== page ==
5. What are your cash needs for retirement? Will your benefits be extra spending money or a major lifeline?

    If you don’t need the money, it makes sense to hold off receiving the benefits as long as possible.

    6. What forecast do you have for your own investments? Is having extra money now more important to you than more money later?

    It seems to me that this question is the same as number 5.

    7. How concerned are you about the projected insolvency of the Social Security system?

    There’s no sense in waiting if you don’t think the program is going to survive. However, if you are retirement age, put yourself in the shoes of us younger generations who are going to pay in a heck of a lot more in to the system than you did with even less of a chance of receiving benefits. Of course, I’m not complaining because I never had to go to war.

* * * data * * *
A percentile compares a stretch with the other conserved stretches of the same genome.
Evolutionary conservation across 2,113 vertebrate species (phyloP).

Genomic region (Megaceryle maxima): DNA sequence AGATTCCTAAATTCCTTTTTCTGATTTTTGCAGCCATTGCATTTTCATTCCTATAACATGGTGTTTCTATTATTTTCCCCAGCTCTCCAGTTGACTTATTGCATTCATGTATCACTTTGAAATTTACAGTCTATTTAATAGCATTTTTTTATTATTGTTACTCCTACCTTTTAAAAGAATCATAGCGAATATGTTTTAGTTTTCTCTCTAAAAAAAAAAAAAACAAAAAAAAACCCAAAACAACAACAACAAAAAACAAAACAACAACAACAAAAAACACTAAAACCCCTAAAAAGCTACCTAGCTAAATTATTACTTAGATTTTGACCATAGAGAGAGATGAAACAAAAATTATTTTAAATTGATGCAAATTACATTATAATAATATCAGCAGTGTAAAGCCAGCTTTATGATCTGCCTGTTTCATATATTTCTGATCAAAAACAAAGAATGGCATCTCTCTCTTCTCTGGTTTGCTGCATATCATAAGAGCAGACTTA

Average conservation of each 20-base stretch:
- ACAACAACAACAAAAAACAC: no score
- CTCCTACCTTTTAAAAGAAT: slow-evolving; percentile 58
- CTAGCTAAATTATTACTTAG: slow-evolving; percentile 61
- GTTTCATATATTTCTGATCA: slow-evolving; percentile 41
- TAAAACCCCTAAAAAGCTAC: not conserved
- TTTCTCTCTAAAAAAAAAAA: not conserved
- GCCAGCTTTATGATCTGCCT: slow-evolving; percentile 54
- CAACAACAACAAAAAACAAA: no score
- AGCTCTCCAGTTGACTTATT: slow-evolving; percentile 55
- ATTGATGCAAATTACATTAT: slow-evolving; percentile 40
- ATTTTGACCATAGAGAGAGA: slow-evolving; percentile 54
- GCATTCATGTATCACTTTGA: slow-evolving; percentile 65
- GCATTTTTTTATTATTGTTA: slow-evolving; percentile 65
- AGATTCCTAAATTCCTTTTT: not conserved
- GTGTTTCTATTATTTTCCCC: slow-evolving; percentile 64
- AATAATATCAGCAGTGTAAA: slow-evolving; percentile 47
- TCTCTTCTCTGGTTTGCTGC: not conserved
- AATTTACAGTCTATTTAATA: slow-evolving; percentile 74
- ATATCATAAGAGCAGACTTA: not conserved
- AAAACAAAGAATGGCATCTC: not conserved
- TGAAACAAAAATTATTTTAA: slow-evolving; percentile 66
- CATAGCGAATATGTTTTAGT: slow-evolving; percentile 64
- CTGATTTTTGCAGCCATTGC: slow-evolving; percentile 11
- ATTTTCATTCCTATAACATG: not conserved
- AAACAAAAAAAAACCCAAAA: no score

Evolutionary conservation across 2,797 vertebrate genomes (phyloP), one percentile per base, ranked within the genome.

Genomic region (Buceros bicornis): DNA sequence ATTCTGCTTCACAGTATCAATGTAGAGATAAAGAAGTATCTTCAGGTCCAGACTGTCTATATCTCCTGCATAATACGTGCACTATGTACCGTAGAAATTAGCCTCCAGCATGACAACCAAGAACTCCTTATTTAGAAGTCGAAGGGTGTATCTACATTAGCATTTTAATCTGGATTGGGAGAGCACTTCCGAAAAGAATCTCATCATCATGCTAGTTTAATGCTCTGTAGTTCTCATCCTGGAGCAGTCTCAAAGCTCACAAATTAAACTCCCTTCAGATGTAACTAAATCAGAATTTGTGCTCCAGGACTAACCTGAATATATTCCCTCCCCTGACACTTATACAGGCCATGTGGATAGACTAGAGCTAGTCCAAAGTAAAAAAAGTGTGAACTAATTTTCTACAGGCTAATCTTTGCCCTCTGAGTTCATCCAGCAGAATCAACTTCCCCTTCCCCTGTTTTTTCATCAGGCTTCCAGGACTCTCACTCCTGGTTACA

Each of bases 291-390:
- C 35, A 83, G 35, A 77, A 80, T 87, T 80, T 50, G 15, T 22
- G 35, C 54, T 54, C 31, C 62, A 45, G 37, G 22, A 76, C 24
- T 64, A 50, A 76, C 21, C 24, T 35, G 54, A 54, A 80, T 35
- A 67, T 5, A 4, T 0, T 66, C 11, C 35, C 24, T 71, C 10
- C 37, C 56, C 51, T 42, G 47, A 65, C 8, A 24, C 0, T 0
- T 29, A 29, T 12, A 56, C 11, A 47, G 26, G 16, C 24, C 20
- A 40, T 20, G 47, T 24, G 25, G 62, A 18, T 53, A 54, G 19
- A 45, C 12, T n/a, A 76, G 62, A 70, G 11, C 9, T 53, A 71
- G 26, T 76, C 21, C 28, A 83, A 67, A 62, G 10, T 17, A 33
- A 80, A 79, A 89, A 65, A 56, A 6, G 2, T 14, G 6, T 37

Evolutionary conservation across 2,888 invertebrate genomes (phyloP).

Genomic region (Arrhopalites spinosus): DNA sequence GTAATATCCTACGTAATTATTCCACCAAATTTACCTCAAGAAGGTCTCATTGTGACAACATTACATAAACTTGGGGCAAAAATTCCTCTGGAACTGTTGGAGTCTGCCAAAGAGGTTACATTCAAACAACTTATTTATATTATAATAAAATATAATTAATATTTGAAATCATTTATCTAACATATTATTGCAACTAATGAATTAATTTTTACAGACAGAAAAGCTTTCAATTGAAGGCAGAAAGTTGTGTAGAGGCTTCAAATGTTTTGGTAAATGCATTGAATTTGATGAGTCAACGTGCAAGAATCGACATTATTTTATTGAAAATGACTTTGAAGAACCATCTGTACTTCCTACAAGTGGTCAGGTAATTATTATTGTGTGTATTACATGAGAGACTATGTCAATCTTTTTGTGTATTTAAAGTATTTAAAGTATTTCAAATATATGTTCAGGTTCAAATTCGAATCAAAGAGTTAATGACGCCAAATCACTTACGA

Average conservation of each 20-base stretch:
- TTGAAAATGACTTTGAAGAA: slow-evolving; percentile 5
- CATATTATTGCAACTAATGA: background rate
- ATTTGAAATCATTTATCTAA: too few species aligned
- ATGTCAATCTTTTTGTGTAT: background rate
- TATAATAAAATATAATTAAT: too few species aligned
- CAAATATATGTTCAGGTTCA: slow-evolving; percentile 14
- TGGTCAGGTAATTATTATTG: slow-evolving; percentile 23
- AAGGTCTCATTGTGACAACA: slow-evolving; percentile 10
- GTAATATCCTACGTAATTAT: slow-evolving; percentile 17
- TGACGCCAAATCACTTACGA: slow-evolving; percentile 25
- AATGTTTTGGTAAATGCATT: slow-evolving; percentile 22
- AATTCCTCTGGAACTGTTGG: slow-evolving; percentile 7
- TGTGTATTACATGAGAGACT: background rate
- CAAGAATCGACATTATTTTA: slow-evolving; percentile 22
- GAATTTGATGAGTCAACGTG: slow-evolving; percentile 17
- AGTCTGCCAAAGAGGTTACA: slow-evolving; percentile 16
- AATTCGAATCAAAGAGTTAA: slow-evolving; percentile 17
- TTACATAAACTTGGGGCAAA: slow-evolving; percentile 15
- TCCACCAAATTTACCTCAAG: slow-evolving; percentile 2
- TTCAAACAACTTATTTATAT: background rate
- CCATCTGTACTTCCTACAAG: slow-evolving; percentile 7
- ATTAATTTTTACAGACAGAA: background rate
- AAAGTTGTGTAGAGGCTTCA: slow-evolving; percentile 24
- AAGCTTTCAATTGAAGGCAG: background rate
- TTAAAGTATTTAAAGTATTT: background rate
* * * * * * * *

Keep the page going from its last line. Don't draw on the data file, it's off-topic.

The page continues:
So those are the key issues the author talks about. He then goes on to address each issue in broader detail. The first chapter of the book is worth the price of the book becuase of the way the author walks step-by-step through an example of how he helped his friend figure out which path was best for her. This is a great topic that I hope to research and post on further.

    Good Article on Social Security

    I’m busy today but I wanted to share this article that I found in the June issue of Financial Planning with you. It’s titled The Greatest Benefit and it is about how planners can help people understand and plan for Social Security benefits. It’s a very complex issue (much more complex than it should be) since the benefit amounts are based on several factors:

    • The income you received during your lifetime and the social security taxes you paid in.